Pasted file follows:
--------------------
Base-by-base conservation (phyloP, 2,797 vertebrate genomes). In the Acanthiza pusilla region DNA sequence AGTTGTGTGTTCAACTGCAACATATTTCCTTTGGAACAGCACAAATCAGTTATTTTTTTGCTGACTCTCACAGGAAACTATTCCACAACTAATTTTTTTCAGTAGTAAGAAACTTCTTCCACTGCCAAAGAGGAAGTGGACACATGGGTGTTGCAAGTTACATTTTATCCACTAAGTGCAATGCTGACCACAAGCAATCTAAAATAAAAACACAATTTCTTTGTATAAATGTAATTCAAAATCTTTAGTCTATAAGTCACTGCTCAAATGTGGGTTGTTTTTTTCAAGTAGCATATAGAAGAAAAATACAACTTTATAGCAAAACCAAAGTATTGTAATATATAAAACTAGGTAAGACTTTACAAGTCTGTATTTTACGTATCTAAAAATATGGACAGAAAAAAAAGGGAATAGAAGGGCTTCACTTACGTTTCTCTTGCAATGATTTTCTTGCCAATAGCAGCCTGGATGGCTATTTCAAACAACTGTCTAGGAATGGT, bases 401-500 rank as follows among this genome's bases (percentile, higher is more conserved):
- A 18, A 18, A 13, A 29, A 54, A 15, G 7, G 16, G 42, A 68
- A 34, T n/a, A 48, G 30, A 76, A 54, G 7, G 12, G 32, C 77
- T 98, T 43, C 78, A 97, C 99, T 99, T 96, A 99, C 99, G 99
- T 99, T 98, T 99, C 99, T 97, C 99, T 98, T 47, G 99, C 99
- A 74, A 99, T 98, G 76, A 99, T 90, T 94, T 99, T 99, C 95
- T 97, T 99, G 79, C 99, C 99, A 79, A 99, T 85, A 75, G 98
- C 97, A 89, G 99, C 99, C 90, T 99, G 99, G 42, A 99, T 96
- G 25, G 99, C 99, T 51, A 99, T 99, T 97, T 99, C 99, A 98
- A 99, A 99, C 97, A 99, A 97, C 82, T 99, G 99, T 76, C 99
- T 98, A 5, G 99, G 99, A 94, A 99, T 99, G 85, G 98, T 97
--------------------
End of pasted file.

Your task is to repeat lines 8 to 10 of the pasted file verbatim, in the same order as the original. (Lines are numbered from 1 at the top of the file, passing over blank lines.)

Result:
- C 97, A 89, G 99, C 99, C 90, T 99, G 99, G 42, A 99, T 96
- G 25, G 99, C 99, T 51, A 99, T 99, T 97, T 99, C 99, A 98
- A 99, A 99, C 97, A 99, A 97, C 82, T 99, G 99, T 76, C 99